According to reports from the state-controlled Korean Central News Agency, Kim said "...we should send them gifts once in a while to help break their boredom".
The news agency reported in detail how Kim had supervised the launch test, described the rocket as a "good-looking boy" and "well made". He also had photos with scientists and technicians at the launch site.
It comes as the United States requested an emergency meeting of the UN Security Council, to be held behind closed doors on Wednesday. Leaders around the world have condemned North Korea's actions ahead of the G20 meeting in Germany on Friday.
Meanwhile, Australia could be within striking distance of North Korea for the first time, after the rogue nation's latest test missile soared a distance which would put the missile capabilities in range of northern Australia.
The North Korean government claimed its latest test missile had a range of 6,700km on a standard trajectory. If this claim is proved to be correct, it has the capacity to reach Darwin, which is 5,700 kilometres from Pyongyang.
Foreign Minister Julie Bishop told Sky News it's highly likely the missile could reach the top end of Australia.
"The concern is now that North Korea will master the technology to mount a nuclear warhead on such a weapon," Bishop said.
North Korea announced on state television that the missile was capable of hitting "anywhere in the world".
U.S, South Korean and Japanese officials said the missile was launched from an airfield in Panghyon, about 100km north-west of the North's capital, Pyongyang and landed in Japanese waters.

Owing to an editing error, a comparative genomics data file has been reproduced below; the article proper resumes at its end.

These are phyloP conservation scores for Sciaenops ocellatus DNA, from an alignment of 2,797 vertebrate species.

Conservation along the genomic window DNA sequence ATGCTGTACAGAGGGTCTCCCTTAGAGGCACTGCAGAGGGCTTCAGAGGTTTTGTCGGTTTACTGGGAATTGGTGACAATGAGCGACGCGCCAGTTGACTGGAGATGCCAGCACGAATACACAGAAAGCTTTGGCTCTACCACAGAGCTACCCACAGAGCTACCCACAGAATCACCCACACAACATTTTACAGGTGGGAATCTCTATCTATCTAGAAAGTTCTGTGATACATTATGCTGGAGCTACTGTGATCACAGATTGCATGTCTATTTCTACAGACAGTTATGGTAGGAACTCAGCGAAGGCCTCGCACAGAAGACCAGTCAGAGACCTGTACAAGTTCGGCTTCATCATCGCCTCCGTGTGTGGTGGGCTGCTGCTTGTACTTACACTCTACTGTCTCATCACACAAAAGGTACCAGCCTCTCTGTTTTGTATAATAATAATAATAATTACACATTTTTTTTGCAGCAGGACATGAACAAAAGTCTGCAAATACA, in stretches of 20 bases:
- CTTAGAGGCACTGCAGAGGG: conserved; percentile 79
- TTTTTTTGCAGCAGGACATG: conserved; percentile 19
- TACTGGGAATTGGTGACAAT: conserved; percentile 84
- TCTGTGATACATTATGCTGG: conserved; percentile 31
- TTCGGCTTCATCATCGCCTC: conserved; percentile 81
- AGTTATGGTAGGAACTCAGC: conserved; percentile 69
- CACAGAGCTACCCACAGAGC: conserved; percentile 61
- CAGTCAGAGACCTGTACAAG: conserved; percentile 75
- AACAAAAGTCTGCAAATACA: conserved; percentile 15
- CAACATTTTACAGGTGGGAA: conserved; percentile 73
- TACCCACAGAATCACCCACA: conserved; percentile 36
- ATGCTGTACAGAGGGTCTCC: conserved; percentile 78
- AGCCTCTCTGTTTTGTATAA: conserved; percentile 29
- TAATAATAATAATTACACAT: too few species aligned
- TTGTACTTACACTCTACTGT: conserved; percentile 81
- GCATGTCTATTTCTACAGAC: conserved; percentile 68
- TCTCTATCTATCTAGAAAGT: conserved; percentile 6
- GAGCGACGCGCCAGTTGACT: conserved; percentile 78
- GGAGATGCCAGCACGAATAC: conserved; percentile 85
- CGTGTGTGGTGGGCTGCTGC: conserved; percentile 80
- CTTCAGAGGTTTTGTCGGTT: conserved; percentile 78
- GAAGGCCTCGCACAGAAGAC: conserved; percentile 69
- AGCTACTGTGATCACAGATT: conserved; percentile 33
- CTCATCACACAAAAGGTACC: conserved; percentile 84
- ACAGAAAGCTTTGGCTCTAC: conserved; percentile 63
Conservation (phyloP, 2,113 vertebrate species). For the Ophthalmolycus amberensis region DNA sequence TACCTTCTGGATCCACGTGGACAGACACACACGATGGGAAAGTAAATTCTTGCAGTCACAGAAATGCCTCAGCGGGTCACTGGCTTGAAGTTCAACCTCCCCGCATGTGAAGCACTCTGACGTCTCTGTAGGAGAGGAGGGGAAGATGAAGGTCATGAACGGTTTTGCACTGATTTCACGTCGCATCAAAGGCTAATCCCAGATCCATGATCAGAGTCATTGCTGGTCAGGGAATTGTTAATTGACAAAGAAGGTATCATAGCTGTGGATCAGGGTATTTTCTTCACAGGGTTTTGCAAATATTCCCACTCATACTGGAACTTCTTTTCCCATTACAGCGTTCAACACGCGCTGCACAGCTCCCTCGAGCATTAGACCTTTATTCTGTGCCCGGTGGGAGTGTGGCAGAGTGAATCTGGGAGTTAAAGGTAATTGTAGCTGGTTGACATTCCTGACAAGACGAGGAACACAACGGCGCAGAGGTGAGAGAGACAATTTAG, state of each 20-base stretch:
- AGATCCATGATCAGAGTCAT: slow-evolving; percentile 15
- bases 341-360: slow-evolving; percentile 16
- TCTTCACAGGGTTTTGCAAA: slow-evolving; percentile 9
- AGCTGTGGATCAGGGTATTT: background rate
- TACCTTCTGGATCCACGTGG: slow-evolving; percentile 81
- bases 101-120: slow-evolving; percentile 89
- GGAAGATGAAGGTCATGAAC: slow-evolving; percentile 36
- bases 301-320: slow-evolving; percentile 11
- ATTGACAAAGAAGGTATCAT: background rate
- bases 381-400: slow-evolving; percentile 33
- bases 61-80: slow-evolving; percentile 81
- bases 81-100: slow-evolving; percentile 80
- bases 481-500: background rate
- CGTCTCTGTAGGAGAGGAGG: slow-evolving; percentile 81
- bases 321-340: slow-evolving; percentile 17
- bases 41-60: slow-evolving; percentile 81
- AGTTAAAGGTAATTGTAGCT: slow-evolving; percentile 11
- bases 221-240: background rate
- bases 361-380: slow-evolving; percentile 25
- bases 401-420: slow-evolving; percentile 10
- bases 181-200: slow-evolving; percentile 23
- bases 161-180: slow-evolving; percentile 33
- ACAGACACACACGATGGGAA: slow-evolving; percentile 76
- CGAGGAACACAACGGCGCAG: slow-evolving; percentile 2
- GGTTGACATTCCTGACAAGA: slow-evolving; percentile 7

Japan's Defence Ministry said the ballistic missile "greatly exceeded an altitude of 2,500km, flying about 930km for around 40 minutes".
Recently, North Korea expressed concerns about military exercises in Darwin due to U.S. Marines being based there for six months, part of routine exercises.
Bishop said in a statement the "provocative ballistic tests" have breached resolutions of the United Nations Security Council.
"North Korea continues to threaten its neighbours while undermining regional and global security. North Korea's long-term interests would be best served by ceasing its nuclear and missiles programs and focusing on improving the lives of its long-suffering people," Bishop said.
Analysts believe North Korea timed the latest launch to coincide with U.S. Fourth of July holiday for maximum political impact, following talks between President Trump and Japanese and Chinese leaders about the North Korean threat.
The launch also comes days away from the G20 summit of leaders in Germany later this week, which is expected to discuss ways to deal with North Korea's nuclear and missile tests.